IR35: Getting ready for April 2020

From April 2020, the rules around who has responsibility for determining the tax status of consultants providing their services via an intermediary is changing for private sector organisations. Now is the time to start preparing for this change.


IR35 or the off-payroll working rules apply to situations where a consultant seeks to provide their services via an intermediary, usually a personal service company (PSC) - the consultant will generally be the sole director and shareholder of such company. The government is concerned that such arrangements result in disguised employees - that is individuals who act like employees but disguise themselves as companies by providing their services through the PSC.

For private sector organisations currently, it is the responsibility of the consultant to assess their own tax status and, where they are deemed to be an employee for tax purposes, the responsibility for deducting income tax and National Insurance Contributions falls on the PSC.

HMRC believes there is widespread non-compliance with the current rules and it is estimated that only 10% of PSCs that should apply IR35 do so. This results in significant loss of revenue for the government and it is difficult for HMRC to investigate, as separate enquiries are needed into each PSC and each individual assignment.

From 6 April 2020, this position will change for large and medium sized organisations in the private sector using PSCs for their services, to mirror what has been in place for the public sector since April 2017. A large/medium sized organisation is one which meets two or more of the following: over 50 employees, net turnover over £10.2m or a balance sheet over £5.1m.

What is changing?

The private sector organisation who is the engaging business will, from 6 April 2020, be required to determine the tax status of the consultant and, where they are deemed to be an employee for tax purposes - as distinct from for employment law purposes - the entity paying the PSC will need to make the appropriate deductions for income tax and National Insurance Contributions. This will often be the private sector organisation unless there is, for example, an intermediary sitting between that organisation and the PSC who will then be the paying entity.

IR35 will need to be considered on an engagement by engagement basis, looking at factors such as mutuality of obligation, supervision and control, the requirement for personal service and integration into the engaging business. Although HMRC has an online tool to assist with the determination process, this has been heavily criticised, not least because it often allegedly produces an unable to determine result!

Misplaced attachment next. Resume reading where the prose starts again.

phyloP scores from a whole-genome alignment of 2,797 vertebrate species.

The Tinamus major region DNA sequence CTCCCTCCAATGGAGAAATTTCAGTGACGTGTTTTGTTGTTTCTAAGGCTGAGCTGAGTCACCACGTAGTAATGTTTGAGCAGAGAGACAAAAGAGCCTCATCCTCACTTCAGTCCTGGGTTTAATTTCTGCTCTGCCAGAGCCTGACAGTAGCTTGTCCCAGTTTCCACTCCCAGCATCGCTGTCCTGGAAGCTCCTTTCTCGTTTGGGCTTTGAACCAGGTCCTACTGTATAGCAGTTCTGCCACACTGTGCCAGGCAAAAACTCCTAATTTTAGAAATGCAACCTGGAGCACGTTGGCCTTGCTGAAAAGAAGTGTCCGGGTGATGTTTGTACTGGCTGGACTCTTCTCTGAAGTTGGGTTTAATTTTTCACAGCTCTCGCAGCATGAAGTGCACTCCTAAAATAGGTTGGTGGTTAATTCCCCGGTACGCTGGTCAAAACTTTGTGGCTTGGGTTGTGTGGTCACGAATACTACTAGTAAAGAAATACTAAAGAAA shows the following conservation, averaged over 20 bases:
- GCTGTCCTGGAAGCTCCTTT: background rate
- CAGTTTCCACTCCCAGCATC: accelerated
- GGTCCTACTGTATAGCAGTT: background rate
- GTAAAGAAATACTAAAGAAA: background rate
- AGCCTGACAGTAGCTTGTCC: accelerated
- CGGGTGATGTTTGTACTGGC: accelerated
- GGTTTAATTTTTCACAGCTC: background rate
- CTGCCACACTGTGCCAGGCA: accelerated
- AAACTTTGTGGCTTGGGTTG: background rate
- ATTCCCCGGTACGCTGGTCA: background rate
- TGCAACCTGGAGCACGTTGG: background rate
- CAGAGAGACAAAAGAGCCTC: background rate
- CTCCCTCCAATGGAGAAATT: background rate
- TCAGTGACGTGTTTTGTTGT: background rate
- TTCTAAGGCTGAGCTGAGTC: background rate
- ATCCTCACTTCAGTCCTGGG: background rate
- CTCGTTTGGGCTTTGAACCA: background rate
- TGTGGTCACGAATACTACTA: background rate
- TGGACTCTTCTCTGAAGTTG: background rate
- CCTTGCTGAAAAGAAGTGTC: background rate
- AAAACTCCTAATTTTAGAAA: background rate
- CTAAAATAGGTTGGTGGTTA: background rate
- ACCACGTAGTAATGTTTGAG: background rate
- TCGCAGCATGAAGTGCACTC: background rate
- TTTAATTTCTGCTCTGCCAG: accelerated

The engaging organisation will need to exercise reasonable care in carrying out the tax status determination, which means that a blanket approach is unlikely to be appropriate. There are also complex rules around who the engaging organisation will need to inform about the tax status determination they have reached, depending on the particular arrangements in place. A failure to properly comply with these rules will mean the tax liability remains with the private sector organisation.

Significantly, where HMRC are unable to recover tax and NI from the paying entity in the first instance, liability can pass back up the chain to the private sector organisation. This is out of the ordinary and poses significant risk for all parties in the chain, in particular the private sector organisation at the top. For this reason, it will be important for engaging organisations to have appropriate indemnity protection in their contractual documents.

It is important to remember that the issue of status for tax purposes is separate from that for employment law purposes. However, inevitably any determination of employment status for tax purposes will lead to questions as to the individual’s employment status and any employment rights which might follow as a result. In addition, any contractors for whom organisations need to deduct tax and NI will increase the payroll bill for calculating the apprenticeship levy, so properly budgeting for the changes will be key.

How should organisations prepare for this change?

If your business uses consultants it is critical that you start to review these arrangements now to determine whether or not:

  • contractual documentation needs to be updated;
  • you need to be deducting tax at source;
  • you need to re-consider the structure of your workforce.

You should also speak to those consultants who may be caught by IR35 to discuss your approach and consider what other communications or FAQs might be necessary in the run up to April 2020.

When similar rules were introduced in the public sector, many organisations were left with resourcing issues when consultants did not want to be treated as employees for tax purposes and then left that organisation. It is therefore important to consider this possibility and prepare accordingly.

It is also advisable to check whether your current systems will allow you to record and make the necessary deductions in respect of consultants who are deemed to be employees for tax purposes.


This information is for general information purposes only and does not constitute legal advice. It is recommended that specific professional advice is sought before acting on any of the information given. Please contact us for specific advice on your circumstances. © Shoosmiths LLP 2024.



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